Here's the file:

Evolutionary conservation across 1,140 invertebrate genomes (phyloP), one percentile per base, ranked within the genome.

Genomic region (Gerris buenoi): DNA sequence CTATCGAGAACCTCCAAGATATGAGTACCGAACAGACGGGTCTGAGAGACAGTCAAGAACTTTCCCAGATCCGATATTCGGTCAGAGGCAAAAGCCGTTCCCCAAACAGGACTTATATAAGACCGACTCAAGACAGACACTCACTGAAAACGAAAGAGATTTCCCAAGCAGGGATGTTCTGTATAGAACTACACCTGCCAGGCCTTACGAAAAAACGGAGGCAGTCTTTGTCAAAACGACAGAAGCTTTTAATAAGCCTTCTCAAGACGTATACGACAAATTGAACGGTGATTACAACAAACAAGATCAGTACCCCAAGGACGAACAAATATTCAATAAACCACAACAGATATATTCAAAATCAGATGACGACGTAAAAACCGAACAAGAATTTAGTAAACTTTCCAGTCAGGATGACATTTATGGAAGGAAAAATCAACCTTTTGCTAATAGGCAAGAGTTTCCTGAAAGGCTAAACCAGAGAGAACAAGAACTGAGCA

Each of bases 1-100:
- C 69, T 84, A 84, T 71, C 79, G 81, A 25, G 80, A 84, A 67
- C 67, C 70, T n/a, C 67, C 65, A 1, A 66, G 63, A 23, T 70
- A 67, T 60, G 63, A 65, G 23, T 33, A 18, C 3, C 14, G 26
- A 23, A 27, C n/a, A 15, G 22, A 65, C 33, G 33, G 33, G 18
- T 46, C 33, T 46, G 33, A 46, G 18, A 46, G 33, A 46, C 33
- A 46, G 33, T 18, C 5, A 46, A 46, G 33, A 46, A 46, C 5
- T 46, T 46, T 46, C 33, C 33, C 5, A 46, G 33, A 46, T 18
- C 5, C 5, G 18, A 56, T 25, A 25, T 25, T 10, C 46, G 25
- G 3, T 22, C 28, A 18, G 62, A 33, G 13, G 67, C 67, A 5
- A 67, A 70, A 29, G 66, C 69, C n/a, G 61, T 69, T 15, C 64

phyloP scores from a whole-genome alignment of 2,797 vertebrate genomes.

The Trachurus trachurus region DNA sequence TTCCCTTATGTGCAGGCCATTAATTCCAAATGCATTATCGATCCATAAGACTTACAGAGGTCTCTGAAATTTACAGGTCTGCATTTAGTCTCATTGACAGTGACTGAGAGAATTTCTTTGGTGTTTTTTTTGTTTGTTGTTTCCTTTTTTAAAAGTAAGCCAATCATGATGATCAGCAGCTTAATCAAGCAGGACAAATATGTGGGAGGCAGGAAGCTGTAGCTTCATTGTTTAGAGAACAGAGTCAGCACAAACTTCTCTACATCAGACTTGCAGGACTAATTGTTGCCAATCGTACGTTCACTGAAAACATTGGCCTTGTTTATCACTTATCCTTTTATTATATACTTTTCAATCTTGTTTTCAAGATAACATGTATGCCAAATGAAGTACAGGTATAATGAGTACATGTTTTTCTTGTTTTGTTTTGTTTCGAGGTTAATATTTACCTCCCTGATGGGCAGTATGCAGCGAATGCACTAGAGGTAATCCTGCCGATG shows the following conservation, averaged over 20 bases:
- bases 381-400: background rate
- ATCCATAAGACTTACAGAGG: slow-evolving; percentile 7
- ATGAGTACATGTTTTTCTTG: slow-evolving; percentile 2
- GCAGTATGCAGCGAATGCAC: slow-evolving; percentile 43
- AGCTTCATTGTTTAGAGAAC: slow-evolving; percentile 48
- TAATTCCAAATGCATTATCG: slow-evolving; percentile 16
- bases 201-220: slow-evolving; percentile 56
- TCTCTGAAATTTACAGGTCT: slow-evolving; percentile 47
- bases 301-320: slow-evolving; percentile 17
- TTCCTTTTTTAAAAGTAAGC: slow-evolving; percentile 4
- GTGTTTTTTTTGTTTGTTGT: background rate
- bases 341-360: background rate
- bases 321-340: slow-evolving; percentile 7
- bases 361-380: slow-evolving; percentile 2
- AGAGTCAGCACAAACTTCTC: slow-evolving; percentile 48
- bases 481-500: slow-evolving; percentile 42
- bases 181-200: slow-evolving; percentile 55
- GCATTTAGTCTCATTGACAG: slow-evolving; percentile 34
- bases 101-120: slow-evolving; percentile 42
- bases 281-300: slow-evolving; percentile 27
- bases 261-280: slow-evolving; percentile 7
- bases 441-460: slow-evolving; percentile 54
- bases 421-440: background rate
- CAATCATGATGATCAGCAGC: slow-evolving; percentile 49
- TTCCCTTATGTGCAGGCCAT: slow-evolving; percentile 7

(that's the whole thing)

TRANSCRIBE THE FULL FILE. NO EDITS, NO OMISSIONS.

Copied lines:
Evolutionary conservation across 1,140 invertebrate genomes (phyloP), one percentile per base, ranked within the genome.

Genomic region (Gerris buenoi): DNA sequence CTATCGAGAACCTCCAAGATATGAGTACCGAACAGACGGGTCTGAGAGACAGTCAAGAACTTTCCCAGATCCGATATTCGGTCAGAGGCAAAAGCCGTTCCCCAAACAGGACTTATATAAGACCGACTCAAGACAGACACTCACTGAAAACGAAAGAGATTTCCCAAGCAGGGATGTTCTGTATAGAACTACACCTGCCAGGCCTTACGAAAAAACGGAGGCAGTCTTTGTCAAAACGACAGAAGCTTTTAATAAGCCTTCTCAAGACGTATACGACAAATTGAACGGTGATTACAACAAACAAGATCAGTACCCCAAGGACGAACAAATATTCAATAAACCACAACAGATATATTCAAAATCAGATGACGACGTAAAAACCGAACAAGAATTTAGTAAACTTTCCAGTCAGGATGACATTTATGGAAGGAAAAATCAACCTTTTGCTAATAGGCAAGAGTTTCCTGAAAGGCTAAACCAGAGAGAACAAGAACTGAGCA

Each of bases 1-100:
- C 69, T 84, A 84, T 71, C 79, G 81, A 25, G 80, A 84, A 67
- C 67, C 70, T n/a, C 67, C 65, A 1, A 66, G 63, A 23, T 70
- A 67, T 60, G 63, A 65, G 23, T 33, A 18, C 3, C 14, G 26
- A 23, A 27, C n/a, A 15, G 22, A 65, C 33, G 33, G 33, G 18
- T 46, C 33, T 46, G 33, A 46, G 18, A 46, G 33, A 46, C 33
- A 46, G 33, T 18, C 5, A 46, A 46, G 33, A 46, A 46, C 5
- T 46, T 46, T 46, C 33, C 33, C 5, A 46, G 33, A 46, T 18
- C 5, C 5, G 18, A 56, T 25, A 25, T 25, T 10, C 46, G 25
- G 3, T 22, C 28, A 18, G 62, A 33, G 13, G 67, C 67, A 5
- A 67, A 70, A 29, G 66, C 69, C n/a, G 61, T 69, T 15, C 64

phyloP scores from a whole-genome alignment of 2,797 vertebrate genomes.

The Trachurus trachurus region DNA sequence TTCCCTTATGTGCAGGCCATTAATTCCAAATGCATTATCGATCCATAAGACTTACAGAGGTCTCTGAAATTTACAGGTCTGCATTTAGTCTCATTGACAGTGACTGAGAGAATTTCTTTGGTGTTTTTTTTGTTTGTTGTTTCCTTTTTTAAAAGTAAGCCAATCATGATGATCAGCAGCTTAATCAAGCAGGACAAATATGTGGGAGGCAGGAAGCTGTAGCTTCATTGTTTAGAGAACAGAGTCAGCACAAACTTCTCTACATCAGACTTGCAGGACTAATTGTTGCCAATCGTACGTTCACTGAAAACATTGGCCTTGTTTATCACTTATCCTTTTATTATATACTTTTCAATCTTGTTTTCAAGATAACATGTATGCCAAATGAAGTACAGGTATAATGAGTACATGTTTTTCTTGTTTTGTTTTGTTTCGAGGTTAATATTTACCTCCCTGATGGGCAGTATGCAGCGAATGCACTAGAGGTAATCCTGCCGATG shows the following conservation, averaged over 20 bases:
- bases 381-400: background rate
- ATCCATAAGACTTACAGAGG: slow-evolving; percentile 7
- ATGAGTACATGTTTTTCTTG: slow-evolving; percentile 2
- GCAGTATGCAGCGAATGCAC: slow-evolving; percentile 43
- AGCTTCATTGTTTAGAGAAC: slow-evolving; percentile 48
- TAATTCCAAATGCATTATCG: slow-evolving; percentile 16
- bases 201-220: slow-evolving; percentile 56
- TCTCTGAAATTTACAGGTCT: slow-evolving; percentile 47
- bases 301-320: slow-evolving; percentile 17
- TTCCTTTTTTAAAAGTAAGC: slow-evolving; percentile 4
- GTGTTTTTTTTGTTTGTTGT: background rate
- bases 341-360: background rate
- bases 321-340: slow-evolving; percentile 7
- bases 361-380: slow-evolving; percentile 2
- AGAGTCAGCACAAACTTCTC: slow-evolving; percentile 48
- bases 481-500: slow-evolving; percentile 42
- bases 181-200: slow-evolving; percentile 55
- GCATTTAGTCTCATTGACAG: slow-evolving; percentile 34
- bases 101-120: slow-evolving; percentile 42
- bases 281-300: slow-evolving; percentile 27
- bases 261-280: slow-evolving; percentile 7
- bases 441-460: slow-evolving; percentile 54
- bases 421-440: background rate
- CAATCATGATGATCAGCAGC: slow-evolving; percentile 49
- TTCCCTTATGTGCAGGCCAT: slow-evolving; percentile 7